Frequently Asked Questions

Our school reaches students who live in an area of more than 1.3 million square kilometres, covering the southern half of NT and overlapping the borders of Queensland, South Australia and Western Australia.
We also have internationally based students from all over the world.

The most distant students in Australia are over 1000 kilometres from Alice Springs.
Although, we usually have students studying internationally as well.

We have approximately 100 distance education students enrolled with us, and around 20 teaching and administrative staff.

Once per term, the students are encouraged to come together from across the Outback for In-school weeks. These are opportunities to go on excursions and camping trips, enjoy athletics and swimming carnivals, and even put together an end-of-year performance!
Furthermore, Primary teachers will usually make a special trip to visit each student’s home once each year -which adds up to a lot of driving!

The school is funded by the Northern Territory Government Department of Education. However, generous donations from members of the public enable us to further enrich the educational experiences of our isolated students.

The age of our students ranges from 4 years old (Preschool) up to 14 years old (Year 9), at which point most students continue on to either NTSDE (the Northern Territory School of Distance Education), or private boarding schools.

Classes tend to be small. They range from 8 to approximately 20 students per class.

Younger students generally have 30-minute lessons while the older students have up to an hour. Usually, there are ten lessons per week in primary school but some students can have more, depending on electives.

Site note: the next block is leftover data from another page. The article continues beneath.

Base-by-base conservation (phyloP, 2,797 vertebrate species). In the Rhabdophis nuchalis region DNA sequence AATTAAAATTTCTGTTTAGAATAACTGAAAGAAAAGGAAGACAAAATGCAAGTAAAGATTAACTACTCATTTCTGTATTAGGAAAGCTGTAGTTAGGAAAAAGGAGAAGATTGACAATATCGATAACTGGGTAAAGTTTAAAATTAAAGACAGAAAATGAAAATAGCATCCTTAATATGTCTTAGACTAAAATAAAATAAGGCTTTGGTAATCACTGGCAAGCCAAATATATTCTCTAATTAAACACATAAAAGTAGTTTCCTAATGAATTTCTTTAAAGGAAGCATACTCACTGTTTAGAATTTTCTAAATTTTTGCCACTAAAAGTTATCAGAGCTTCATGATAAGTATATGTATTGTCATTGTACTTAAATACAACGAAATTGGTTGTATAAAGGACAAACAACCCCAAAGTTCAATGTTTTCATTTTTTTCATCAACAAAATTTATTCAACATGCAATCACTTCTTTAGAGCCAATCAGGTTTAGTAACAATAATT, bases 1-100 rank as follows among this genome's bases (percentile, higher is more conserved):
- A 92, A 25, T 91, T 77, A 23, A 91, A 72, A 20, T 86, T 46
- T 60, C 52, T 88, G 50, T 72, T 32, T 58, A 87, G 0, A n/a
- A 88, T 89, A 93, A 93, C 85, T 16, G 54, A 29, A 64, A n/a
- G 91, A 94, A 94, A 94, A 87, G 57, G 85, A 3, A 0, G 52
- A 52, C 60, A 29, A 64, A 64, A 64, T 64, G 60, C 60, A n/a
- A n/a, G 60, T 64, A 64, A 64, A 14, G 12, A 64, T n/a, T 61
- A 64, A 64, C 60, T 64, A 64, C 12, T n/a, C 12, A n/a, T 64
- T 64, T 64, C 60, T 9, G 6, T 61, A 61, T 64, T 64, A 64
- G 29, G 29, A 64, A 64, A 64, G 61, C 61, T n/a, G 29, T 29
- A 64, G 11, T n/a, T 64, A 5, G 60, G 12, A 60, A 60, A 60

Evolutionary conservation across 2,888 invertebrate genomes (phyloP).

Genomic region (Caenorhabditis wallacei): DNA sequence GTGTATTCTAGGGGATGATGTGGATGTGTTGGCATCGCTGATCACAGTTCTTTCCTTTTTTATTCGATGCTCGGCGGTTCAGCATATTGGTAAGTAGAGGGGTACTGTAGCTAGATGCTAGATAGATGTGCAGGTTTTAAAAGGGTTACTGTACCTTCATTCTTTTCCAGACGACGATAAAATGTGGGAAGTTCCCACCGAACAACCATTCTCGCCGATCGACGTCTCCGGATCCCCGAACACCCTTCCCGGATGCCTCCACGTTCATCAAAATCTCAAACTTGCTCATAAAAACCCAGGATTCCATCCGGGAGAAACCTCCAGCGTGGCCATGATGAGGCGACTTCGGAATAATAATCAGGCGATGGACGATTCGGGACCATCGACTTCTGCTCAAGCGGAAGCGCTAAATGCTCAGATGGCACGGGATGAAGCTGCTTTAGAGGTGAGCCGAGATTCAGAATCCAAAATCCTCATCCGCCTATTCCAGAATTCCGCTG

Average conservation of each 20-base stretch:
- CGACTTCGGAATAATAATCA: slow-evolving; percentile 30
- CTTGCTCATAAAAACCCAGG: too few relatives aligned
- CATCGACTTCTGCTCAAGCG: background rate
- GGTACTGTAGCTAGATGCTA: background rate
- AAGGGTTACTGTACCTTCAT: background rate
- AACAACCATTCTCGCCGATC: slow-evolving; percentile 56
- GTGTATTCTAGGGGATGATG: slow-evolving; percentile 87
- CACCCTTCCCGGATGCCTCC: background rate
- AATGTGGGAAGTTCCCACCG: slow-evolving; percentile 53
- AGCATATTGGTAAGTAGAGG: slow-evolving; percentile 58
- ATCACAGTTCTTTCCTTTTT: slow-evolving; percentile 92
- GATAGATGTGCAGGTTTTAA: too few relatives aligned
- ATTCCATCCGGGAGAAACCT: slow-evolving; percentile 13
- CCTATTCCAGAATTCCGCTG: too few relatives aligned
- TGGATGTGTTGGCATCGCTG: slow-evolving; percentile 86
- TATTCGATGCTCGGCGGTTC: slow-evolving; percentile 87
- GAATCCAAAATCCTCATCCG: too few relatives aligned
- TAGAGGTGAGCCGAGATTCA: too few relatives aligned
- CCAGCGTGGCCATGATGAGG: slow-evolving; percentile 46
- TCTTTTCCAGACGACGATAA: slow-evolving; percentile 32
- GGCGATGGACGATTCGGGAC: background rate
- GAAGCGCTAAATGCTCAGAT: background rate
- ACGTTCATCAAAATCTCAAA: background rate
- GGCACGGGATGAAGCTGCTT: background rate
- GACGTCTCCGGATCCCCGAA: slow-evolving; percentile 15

All up, students spend five to six hours a day, five days a week, completing their schoolwork at home. Time apart from lessons is spent working through the learning material provided to the student.

Like the time spent in lessons, this also varies depending on the age of the student. At the higher year levels, teachers are very careful not to have students doing work that requires more than 50% of their day on computers. The youngest students spend far less time, with classes taking up only a handful of hours per week.

Students are supervised at home by home tutors. Home tutors may be a parent or guardian, or might be someone employed by the parents -often called a ‘Govie’ (pronounced guv-ee, which is short for governess).

Students learn through a variety of mediums, and all learning materials are prepared by our teachers, in line with the current Australian Curriculum.
Learning happens in daily Interactive Distance Learning (IDL) lessons, through a combination of Distance Education Units of Learning mailed out to students, resources on class websites, and through one-on-one or small group online Private Lesson Times (PLTs).
There is a teacher assigned to each year level, who prepares and assesses the student work, conducts the IDLs, and communicates by phone, email, or online as needed.

All of our lessons are conducted online, with most students utilising low-earth-orbit satellite internet technology to access all online resources, including their online lessons via high-definition video-conferencing.

The Northern Territory Department of Education supplies funding for learning materials and equipment. Historically, this has included transceivers (two-way radios), TV sets, video recorders and cassette recorders for students.
Today’s equipment offers a far more interactive experience for both students and teachers alike, however, such technology can be extremely expensive. While we are most grateful for the Government funding we receive, we are also extremely fortunate that some of these costs are also off-set by generous contributions from the public.